UNTFHS - Enhancing the Negotiation Skills of Rural Women Farmers in Saint Lucia


“COVID-19 brought about virtual change and we were not ready…the training helped us to make the change.” ~Training Participant.

In the wake of the COVID-19 pandemic and its pervasive socio-economic impacts, women across the Caribbean have had to find innovative ways to continue to generate income to provide for themselves, their families, and their communities.

Some of the farmers and small business entrepreneurs who participated in the training. (Credit: St. Lucia Network of Rural Women Producers)

Thanks to a United Nations Trust Fund for Human Security (UNTFHS) supported training programme, entitled: “Strengthening Price and Contract Negotiation Capacity”, twenty-five women farmers and small business owners in Saint Lucia are now better equipped to improve their product marketing and strengthen their price and contract negotiations.

The 10-week online training exposed participants to the use of Zoom technology, and covered various topics including: Understanding Yourself, Business Mapping, Pricing and Marketing, Value Chain and Value Addition and Contract Review and Negotiations.

It was led by Akosua Edwards, a Business Coach from Trinidad and Tobago, and targeted individual entrepreneurs as well as members of the Saint Lucia Network of Rural Women Producers in the Babonneau, Micoud and Anse Kawet Clusters.

The training was facilitated through the UNTFHS programme entitled: “Building Effective Resilience for Human Security in the Caribbean Countries: The Imperative of Gender Equality and Women Empowerment in a Strengthened Agriculture (and related Agri/Fisheries Small Business) Sector”.

The UNTFHS programme applies a comprehensive, integrated, human security approach to ensure greener growth, employment opportunities, food security, and the overall wellbeing of families, while ensuring the most vulnerable are not left behind. In this regard, gender equality and women’s economic empowerment are positioned as critical components to enhancing resilience in agriculture for Caribbean economies.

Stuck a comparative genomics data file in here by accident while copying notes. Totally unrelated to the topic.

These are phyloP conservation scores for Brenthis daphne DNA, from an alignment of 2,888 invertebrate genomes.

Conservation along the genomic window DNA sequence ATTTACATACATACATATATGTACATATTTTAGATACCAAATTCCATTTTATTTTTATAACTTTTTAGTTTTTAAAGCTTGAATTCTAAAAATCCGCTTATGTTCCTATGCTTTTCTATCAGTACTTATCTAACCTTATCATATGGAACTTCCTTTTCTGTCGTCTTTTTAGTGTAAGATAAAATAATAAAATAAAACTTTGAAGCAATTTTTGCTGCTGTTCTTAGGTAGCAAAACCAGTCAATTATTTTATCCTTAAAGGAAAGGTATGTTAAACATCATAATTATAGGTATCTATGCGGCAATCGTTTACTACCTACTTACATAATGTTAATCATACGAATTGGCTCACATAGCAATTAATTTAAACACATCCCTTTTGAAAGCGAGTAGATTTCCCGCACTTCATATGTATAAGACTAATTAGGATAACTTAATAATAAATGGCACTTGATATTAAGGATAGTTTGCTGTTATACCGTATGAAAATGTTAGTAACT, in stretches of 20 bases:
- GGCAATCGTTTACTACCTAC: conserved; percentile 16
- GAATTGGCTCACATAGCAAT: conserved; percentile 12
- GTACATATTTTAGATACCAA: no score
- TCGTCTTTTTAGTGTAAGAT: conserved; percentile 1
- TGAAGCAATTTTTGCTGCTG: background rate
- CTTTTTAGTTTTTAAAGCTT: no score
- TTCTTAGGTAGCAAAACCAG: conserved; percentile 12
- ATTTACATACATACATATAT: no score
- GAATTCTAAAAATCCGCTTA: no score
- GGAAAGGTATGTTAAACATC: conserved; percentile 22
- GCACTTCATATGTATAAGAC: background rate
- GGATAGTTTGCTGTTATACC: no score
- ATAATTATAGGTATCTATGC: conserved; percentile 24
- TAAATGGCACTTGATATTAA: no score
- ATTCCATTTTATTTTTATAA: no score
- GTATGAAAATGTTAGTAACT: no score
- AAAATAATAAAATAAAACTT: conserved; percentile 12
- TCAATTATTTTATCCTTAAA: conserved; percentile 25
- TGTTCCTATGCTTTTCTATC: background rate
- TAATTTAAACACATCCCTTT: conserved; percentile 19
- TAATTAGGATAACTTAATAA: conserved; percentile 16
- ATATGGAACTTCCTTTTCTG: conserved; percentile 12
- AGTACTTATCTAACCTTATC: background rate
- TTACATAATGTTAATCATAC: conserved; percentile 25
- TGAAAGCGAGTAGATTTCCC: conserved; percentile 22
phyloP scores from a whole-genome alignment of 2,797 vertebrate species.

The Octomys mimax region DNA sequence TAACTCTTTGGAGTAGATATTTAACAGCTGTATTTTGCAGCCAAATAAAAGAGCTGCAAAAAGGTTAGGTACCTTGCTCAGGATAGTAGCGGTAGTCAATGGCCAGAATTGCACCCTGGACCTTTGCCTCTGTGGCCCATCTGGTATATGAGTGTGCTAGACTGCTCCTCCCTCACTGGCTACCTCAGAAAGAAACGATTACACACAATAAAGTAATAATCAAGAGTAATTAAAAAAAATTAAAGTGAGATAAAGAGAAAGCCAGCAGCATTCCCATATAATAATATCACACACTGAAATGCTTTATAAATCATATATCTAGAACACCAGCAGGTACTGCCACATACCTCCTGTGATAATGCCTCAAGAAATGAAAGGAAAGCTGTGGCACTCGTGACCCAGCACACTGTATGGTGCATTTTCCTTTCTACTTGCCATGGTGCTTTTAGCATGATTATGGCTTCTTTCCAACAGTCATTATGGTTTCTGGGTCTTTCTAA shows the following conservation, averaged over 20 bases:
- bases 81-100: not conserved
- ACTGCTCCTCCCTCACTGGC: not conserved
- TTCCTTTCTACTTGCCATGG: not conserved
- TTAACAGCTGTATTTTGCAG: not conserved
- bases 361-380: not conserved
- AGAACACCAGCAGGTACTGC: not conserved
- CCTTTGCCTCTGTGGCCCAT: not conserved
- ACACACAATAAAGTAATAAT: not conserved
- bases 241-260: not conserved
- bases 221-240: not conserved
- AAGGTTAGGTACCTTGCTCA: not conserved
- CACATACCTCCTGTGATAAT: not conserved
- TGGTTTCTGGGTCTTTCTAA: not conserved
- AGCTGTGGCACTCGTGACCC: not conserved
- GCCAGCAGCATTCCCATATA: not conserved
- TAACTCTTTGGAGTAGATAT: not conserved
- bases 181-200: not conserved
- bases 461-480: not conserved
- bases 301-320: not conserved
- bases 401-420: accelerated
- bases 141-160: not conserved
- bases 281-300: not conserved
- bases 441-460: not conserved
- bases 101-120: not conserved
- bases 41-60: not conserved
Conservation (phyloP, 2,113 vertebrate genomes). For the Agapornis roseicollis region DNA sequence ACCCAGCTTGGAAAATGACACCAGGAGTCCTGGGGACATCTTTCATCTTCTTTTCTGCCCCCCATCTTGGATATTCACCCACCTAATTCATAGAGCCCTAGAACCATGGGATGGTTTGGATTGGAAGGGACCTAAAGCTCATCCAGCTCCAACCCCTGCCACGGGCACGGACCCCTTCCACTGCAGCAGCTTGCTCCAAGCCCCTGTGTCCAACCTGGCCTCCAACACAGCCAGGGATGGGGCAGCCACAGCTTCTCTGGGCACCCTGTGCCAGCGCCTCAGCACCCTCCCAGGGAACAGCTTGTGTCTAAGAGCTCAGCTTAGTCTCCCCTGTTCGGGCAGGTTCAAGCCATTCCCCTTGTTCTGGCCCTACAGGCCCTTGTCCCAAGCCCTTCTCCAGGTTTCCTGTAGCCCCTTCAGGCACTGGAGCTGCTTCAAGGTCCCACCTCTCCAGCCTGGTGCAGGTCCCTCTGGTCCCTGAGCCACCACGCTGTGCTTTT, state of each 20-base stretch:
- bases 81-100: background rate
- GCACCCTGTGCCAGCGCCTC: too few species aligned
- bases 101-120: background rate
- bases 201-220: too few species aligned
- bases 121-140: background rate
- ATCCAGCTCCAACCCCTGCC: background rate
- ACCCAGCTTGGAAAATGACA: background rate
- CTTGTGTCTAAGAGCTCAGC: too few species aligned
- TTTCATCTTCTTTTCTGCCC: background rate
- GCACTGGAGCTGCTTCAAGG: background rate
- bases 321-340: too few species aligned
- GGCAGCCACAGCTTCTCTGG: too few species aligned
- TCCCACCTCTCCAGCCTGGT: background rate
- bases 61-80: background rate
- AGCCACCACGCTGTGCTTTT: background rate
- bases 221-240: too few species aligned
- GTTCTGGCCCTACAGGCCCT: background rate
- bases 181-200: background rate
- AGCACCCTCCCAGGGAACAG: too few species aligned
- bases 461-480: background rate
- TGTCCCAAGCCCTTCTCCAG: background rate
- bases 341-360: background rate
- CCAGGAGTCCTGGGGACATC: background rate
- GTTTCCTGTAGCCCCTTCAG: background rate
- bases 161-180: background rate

Participants welcomed the training that allowed them to be better informed, thus more self-confident, and ultimately better equipped to negotiate for better prices.
Robin Darrel, President of the Saint Lucia Network of Rural Women Producers, manufactures twelve flavours of rum fudges. She described the training as “excellent and too short” and credited the trainer for showing them how to calculate pricing.

“She really taught us how to do our marketing, how to package our products better; how to sell our products and the women were very happy for that. She even focused on how to express yourself, say who you are…how to explain your business…We wish we could have her again…to do another workshop with us.”


Robin Darrel and her rum-flavoured fudges. (Credit: St. Lucia Network of Rural Women Producers [SLNRWP] Photo)

For many participants, it was their first time using the Zoom platform and some expressed fear at the beginning of the training. Now only a few weeks later, their Network is hosting online meetings and workshops as a result of the knowledge members attained.

Given that market access was interrupted or halted due to curfews and physical distancing measures to limit the spread of COVID-19, the female entrepreneurs are grateful that the sessions exposed them to new approaches to marketing, particularly online marketing, within the pandemic environment.   “Ms. Edwards encouraged us to put our products online, to have an online market. For example, for me and my fudges, I’m putting it online - all my flavours - and every week there’s a special,” Ms. Darrel explained.

To date, many women are receiving more orders as a result of their online visibility, which includes posting pictures and short product write-ups on Instagram and Facebook.

They also benefited from an on-line Graduation ceremony, aimed at making them feel more accomplished and appreciated.

The UNTFHS Joint Programme is built on the premise that there can be no improvement in human security in the Caribbean without addressing the issue of ‘lost opportunities’ and ‘foregone achievement’ that result from deep gender inequality and insufficient progress in the economic empowerment of women and marginalized youth. It therefore focuses on informing and applying policies, innovative tools, and community-based initiatives, to strengthen the human security of farmers and small agro- and fisheries-entrepreneurs, and at the same time protect the overall food, nutritional and environmental security of our small island states.

The initiative, which is part of the global UN Reform, and efforts by the UN Development System to deliver as one for greater impact, is being led by UN Women and the Food and Agriculture Organisation (FAO) as technical leads, along with the International Labour Organisation (ILO) and the United Nations Development Programme (UNDP).